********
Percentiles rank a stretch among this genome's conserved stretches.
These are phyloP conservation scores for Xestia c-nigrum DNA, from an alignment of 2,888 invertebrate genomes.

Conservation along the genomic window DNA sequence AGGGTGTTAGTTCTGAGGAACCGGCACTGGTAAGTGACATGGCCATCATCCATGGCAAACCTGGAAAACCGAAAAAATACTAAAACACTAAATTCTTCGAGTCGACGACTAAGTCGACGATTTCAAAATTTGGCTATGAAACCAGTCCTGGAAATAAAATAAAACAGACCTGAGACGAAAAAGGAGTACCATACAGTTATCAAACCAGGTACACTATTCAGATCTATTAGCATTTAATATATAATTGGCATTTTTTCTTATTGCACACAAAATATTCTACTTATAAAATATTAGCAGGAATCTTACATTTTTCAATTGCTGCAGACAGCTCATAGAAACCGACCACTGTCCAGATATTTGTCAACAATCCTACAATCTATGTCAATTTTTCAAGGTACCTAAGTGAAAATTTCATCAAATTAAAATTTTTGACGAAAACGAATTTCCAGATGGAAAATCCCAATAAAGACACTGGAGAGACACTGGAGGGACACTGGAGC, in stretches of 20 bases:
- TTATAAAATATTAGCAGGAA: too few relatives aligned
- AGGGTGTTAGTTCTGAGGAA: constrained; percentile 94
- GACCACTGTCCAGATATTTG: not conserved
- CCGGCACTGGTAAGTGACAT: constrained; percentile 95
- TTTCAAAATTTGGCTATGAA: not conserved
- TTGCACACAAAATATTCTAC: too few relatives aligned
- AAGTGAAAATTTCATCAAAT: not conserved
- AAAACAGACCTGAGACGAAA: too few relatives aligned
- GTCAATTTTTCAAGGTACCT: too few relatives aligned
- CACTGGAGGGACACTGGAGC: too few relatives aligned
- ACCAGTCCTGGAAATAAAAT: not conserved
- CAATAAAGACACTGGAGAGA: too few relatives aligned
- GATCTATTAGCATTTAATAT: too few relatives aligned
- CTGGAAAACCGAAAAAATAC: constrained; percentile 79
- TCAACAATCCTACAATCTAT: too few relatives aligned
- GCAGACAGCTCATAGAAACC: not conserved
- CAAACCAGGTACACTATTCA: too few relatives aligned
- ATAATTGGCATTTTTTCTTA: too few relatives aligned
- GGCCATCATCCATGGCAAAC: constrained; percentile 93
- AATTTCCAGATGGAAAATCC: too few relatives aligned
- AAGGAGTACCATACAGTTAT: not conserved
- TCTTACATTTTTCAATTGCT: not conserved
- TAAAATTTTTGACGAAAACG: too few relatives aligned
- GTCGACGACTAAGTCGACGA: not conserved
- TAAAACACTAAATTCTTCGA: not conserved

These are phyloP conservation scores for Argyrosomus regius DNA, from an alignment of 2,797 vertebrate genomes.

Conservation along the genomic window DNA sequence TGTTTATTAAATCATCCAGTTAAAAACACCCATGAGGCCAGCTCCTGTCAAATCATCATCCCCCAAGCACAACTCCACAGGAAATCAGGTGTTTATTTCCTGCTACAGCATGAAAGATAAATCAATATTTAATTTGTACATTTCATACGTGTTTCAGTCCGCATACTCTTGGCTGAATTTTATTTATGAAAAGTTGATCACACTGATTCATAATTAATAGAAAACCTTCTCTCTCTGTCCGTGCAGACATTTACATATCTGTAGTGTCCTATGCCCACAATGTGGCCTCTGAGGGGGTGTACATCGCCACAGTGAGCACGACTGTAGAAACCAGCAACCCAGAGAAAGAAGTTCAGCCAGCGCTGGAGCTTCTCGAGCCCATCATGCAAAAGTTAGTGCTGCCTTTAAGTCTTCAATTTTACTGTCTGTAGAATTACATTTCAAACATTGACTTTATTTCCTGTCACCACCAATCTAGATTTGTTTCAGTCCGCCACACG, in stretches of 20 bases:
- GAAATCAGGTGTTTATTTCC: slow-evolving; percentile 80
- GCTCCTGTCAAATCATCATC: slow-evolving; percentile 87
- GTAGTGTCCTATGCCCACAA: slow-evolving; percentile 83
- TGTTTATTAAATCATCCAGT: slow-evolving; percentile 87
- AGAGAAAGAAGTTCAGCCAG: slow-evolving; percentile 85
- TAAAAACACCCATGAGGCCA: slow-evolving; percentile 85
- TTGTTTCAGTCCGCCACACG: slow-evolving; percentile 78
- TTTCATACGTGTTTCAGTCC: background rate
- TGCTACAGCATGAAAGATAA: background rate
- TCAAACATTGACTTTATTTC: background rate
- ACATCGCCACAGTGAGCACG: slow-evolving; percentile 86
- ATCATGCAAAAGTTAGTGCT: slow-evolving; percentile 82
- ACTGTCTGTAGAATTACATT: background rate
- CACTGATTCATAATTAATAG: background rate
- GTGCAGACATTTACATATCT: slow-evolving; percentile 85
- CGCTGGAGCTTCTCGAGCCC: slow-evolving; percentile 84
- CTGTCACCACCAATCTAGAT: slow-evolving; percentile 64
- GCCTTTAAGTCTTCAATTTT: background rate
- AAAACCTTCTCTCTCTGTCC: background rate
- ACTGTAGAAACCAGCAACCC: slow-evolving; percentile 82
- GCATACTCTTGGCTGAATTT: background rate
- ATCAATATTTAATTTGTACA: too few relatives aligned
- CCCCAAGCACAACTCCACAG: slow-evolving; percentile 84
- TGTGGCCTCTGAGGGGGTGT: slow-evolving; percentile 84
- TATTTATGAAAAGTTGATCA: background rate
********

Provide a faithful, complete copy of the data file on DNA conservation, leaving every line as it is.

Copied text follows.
Percentiles rank a stretch among this genome's conserved stretches.
These are phyloP conservation scores for Xestia c-nigrum DNA, from an alignment of 2,888 invertebrate genomes.

Conservation along the genomic window DNA sequence AGGGTGTTAGTTCTGAGGAACCGGCACTGGTAAGTGACATGGCCATCATCCATGGCAAACCTGGAAAACCGAAAAAATACTAAAACACTAAATTCTTCGAGTCGACGACTAAGTCGACGATTTCAAAATTTGGCTATGAAACCAGTCCTGGAAATAAAATAAAACAGACCTGAGACGAAAAAGGAGTACCATACAGTTATCAAACCAGGTACACTATTCAGATCTATTAGCATTTAATATATAATTGGCATTTTTTCTTATTGCACACAAAATATTCTACTTATAAAATATTAGCAGGAATCTTACATTTTTCAATTGCTGCAGACAGCTCATAGAAACCGACCACTGTCCAGATATTTGTCAACAATCCTACAATCTATGTCAATTTTTCAAGGTACCTAAGTGAAAATTTCATCAAATTAAAATTTTTGACGAAAACGAATTTCCAGATGGAAAATCCCAATAAAGACACTGGAGAGACACTGGAGGGACACTGGAGC, in stretches of 20 bases:
- TTATAAAATATTAGCAGGAA: too few relatives aligned
- AGGGTGTTAGTTCTGAGGAA: constrained; percentile 94
- GACCACTGTCCAGATATTTG: not conserved
- CCGGCACTGGTAAGTGACAT: constrained; percentile 95
- TTTCAAAATTTGGCTATGAA: not conserved
- TTGCACACAAAATATTCTAC: too few relatives aligned
- AAGTGAAAATTTCATCAAAT: not conserved
- AAAACAGACCTGAGACGAAA: too few relatives aligned
- GTCAATTTTTCAAGGTACCT: too few relatives aligned
- CACTGGAGGGACACTGGAGC: too few relatives aligned
- ACCAGTCCTGGAAATAAAAT: not conserved
- CAATAAAGACACTGGAGAGA: too few relatives aligned
- GATCTATTAGCATTTAATAT: too few relatives aligned
- CTGGAAAACCGAAAAAATAC: constrained; percentile 79
- TCAACAATCCTACAATCTAT: too few relatives aligned
- GCAGACAGCTCATAGAAACC: not conserved
- CAAACCAGGTACACTATTCA: too few relatives aligned
- ATAATTGGCATTTTTTCTTA: too few relatives aligned
- GGCCATCATCCATGGCAAAC: constrained; percentile 93
- AATTTCCAGATGGAAAATCC: too few relatives aligned
- AAGGAGTACCATACAGTTAT: not conserved
- TCTTACATTTTTCAATTGCT: not conserved
- TAAAATTTTTGACGAAAACG: too few relatives aligned
- GTCGACGACTAAGTCGACGA: not conserved
- TAAAACACTAAATTCTTCGA: not conserved

These are phyloP conservation scores for Argyrosomus regius DNA, from an alignment of 2,797 vertebrate genomes.

Conservation along the genomic window DNA sequence TGTTTATTAAATCATCCAGTTAAAAACACCCATGAGGCCAGCTCCTGTCAAATCATCATCCCCCAAGCACAACTCCACAGGAAATCAGGTGTTTATTTCCTGCTACAGCATGAAAGATAAATCAATATTTAATTTGTACATTTCATACGTGTTTCAGTCCGCATACTCTTGGCTGAATTTTATTTATGAAAAGTTGATCACACTGATTCATAATTAATAGAAAACCTTCTCTCTCTGTCCGTGCAGACATTTACATATCTGTAGTGTCCTATGCCCACAATGTGGCCTCTGAGGGGGTGTACATCGCCACAGTGAGCACGACTGTAGAAACCAGCAACCCAGAGAAAGAAGTTCAGCCAGCGCTGGAGCTTCTCGAGCCCATCATGCAAAAGTTAGTGCTGCCTTTAAGTCTTCAATTTTACTGTCTGTAGAATTACATTTCAAACATTGACTTTATTTCCTGTCACCACCAATCTAGATTTGTTTCAGTCCGCCACACG, in stretches of 20 bases:
- GAAATCAGGTGTTTATTTCC: slow-evolving; percentile 80
- GCTCCTGTCAAATCATCATC: slow-evolving; percentile 87
- GTAGTGTCCTATGCCCACAA: slow-evolving; percentile 83
- TGTTTATTAAATCATCCAGT: slow-evolving; percentile 87
- AGAGAAAGAAGTTCAGCCAG: slow-evolving; percentile 85
- TAAAAACACCCATGAGGCCA: slow-evolving; percentile 85
- TTGTTTCAGTCCGCCACACG: slow-evolving; percentile 78
- TTTCATACGTGTTTCAGTCC: background rate
- TGCTACAGCATGAAAGATAA: background rate
- TCAAACATTGACTTTATTTC: background rate
- ACATCGCCACAGTGAGCACG: slow-evolving; percentile 86
- ATCATGCAAAAGTTAGTGCT: slow-evolving; percentile 82
- ACTGTCTGTAGAATTACATT: background rate
- CACTGATTCATAATTAATAG: background rate
- GTGCAGACATTTACATATCT: slow-evolving; percentile 85
- CGCTGGAGCTTCTCGAGCCC: slow-evolving; percentile 84
- CTGTCACCACCAATCTAGAT: slow-evolving; percentile 64
- GCCTTTAAGTCTTCAATTTT: background rate
- AAAACCTTCTCTCTCTGTCC: background rate
- ACTGTAGAAACCAGCAACCC: slow-evolving; percentile 82
- GCATACTCTTGGCTGAATTT: background rate
- ATCAATATTTAATTTGTACA: too few relatives aligned
- CCCCAAGCACAACTCCACAG: slow-evolving; percentile 84
- TGTGGCCTCTGAGGGGGTGT: slow-evolving; percentile 84
- TATTTATGAAAAGTTGATCA: background rate